Complete Guide to Using Bicep Exercises

The Bicep-Exercises.com website is your online destination for everything related to bicep exercises.

The website showcases tons of bicep exercises using many types of equipment as well as bicep exercises pointers, instructions, tips, etc. all under one online roof.

Browse 25+ Bicep Exercises

Bicep Exercises

You'll find in this section a directory of over 25 different bicep exercises, all of which target your bicep muscles primarily.

The bicep exercises listed in this directory are organized by the equipment type they each use and are available from the menu options on the left.

Finally, the bicep exercises listed are presented using animated images showing you the correct starting and finishing positions, and each is accompanied by helpful tips.

Which Muscles are Targeted by Bicep Exercises?

Muscles Used by Bicep Exercises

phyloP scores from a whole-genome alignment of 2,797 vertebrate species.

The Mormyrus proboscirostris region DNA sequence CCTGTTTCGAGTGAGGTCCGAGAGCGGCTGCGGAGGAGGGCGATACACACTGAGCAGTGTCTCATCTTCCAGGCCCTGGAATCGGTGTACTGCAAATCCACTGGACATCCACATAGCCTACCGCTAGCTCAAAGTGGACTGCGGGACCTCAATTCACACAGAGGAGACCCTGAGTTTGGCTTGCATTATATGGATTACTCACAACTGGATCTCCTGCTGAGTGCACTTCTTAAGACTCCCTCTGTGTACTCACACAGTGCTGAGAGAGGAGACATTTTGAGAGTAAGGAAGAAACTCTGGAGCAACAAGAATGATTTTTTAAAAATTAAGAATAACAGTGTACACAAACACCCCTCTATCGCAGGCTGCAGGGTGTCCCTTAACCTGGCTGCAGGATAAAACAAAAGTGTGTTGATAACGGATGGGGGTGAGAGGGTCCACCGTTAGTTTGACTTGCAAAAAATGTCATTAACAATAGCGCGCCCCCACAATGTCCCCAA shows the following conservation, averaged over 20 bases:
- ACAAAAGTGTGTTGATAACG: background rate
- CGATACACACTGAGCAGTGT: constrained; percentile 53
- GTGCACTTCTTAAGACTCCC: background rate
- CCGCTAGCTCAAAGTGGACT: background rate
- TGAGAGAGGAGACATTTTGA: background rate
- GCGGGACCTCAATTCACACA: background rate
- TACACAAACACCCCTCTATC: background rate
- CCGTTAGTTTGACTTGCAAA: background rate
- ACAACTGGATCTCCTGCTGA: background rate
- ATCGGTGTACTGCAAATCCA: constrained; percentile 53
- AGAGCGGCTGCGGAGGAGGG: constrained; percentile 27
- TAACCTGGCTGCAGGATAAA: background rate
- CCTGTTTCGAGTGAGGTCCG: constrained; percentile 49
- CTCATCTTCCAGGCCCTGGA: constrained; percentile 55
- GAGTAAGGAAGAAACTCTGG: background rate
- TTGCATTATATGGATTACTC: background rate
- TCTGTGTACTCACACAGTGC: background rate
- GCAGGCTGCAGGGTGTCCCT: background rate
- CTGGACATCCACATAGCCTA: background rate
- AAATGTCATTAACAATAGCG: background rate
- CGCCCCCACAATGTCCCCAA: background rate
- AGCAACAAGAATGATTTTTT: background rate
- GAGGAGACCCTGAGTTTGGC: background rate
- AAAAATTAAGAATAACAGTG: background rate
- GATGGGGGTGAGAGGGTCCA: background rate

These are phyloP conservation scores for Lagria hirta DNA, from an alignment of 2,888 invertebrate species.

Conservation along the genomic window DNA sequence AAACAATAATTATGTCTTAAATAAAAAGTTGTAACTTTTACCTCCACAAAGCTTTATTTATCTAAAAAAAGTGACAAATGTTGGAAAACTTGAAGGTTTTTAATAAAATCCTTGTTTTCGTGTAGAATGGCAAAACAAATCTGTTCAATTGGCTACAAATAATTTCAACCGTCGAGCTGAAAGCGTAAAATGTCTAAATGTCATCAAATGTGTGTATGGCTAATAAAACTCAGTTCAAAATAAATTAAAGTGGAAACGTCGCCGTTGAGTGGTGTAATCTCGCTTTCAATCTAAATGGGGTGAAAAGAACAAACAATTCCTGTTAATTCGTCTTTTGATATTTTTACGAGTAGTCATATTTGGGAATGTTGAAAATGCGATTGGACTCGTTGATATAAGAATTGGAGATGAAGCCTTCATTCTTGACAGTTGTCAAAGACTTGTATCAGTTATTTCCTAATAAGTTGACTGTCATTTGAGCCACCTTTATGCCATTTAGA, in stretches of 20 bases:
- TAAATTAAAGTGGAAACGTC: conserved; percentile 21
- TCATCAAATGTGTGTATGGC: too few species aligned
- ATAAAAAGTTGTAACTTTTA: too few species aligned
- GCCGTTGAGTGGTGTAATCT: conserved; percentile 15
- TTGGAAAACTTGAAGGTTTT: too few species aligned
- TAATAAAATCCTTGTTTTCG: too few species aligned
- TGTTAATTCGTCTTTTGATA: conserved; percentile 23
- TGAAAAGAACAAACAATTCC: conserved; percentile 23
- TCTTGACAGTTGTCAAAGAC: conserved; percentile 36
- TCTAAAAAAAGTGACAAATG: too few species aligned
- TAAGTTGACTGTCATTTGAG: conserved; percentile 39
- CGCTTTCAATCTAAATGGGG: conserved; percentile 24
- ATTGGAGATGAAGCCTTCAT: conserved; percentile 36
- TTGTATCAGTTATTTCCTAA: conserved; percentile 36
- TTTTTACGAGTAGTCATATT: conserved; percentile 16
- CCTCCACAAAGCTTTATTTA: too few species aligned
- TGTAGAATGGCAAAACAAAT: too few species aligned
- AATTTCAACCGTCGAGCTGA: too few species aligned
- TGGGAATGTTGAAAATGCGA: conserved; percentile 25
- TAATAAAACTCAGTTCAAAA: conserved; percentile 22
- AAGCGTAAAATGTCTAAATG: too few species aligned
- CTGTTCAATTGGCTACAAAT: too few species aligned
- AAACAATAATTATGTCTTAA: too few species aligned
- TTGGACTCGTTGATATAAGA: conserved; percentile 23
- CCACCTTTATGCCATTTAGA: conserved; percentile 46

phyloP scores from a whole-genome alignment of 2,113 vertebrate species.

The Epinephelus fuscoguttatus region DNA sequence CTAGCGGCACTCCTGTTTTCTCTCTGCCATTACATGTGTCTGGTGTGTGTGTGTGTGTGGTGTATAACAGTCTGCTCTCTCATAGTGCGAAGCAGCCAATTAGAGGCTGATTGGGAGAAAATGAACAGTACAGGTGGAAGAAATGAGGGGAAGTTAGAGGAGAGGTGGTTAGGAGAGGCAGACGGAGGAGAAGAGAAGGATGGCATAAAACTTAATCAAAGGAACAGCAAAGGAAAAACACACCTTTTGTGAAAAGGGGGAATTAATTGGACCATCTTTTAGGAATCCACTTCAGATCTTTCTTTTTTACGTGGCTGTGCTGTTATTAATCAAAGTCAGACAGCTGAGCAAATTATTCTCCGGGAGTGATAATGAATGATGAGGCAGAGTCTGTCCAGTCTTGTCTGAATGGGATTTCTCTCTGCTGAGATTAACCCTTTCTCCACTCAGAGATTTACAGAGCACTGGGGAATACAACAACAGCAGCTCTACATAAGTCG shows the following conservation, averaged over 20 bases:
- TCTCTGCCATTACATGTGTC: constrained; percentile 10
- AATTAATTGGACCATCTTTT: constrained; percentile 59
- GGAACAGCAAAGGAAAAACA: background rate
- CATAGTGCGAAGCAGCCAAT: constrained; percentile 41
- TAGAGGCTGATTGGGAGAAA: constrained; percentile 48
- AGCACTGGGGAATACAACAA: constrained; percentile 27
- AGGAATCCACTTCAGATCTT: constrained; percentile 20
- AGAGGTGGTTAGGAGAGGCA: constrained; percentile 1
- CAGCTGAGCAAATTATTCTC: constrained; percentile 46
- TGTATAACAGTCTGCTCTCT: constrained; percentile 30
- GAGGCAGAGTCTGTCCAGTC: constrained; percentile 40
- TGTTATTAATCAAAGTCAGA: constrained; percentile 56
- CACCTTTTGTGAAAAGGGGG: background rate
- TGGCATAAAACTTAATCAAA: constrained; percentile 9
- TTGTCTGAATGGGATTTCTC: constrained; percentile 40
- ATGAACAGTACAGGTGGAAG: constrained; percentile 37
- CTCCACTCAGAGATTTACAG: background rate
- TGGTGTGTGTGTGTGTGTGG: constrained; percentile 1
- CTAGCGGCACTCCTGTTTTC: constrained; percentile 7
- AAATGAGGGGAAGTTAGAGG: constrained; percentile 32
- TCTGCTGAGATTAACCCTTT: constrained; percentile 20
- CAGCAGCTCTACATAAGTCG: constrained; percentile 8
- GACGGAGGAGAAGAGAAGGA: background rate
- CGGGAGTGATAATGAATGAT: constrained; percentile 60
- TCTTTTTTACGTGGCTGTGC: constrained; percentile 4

Bicep exercises target the muscles located in front of your upper arms, opposite of your tricep muscles, between your forearms and your shoulder muscles.

They are known as the bicep muscles (plural) since the muscle group is formed of two main muscles. The inner bicep muscle is also called the short head and the outer bicep muscle is also called the long head.

As with other fitness exercises, bicep exercises will require the input of other muscle groups in your body. Primarily, bicep exercises will require input from your inner forearms specifically and from the muscles located in your back and shoulders.

What Motions are Used by Bicep Exercises?

Motions Used by Bicep Exercises

Bicep exercises involve two types of motions: 1 - the flexion (or curling) of your elbows and 2 - the rotation of your forearms.

So whenever you are lifting something from the floor or turning the faucets of your kitchen sink in your day to day activities you are using your biceps muscles.

Why is it Important to Use Bicep Exercises?

Importance of Bicep Exercises

Muscle imbalance develops when one muscle group is allowed to grow disproportionately from neighbouring ones and can result in injury.

In order to prevent the risk of muscle imbalance you'll want to make sure your bicep muscles develop at a similar rate than your triceps', its antagonist muscle group.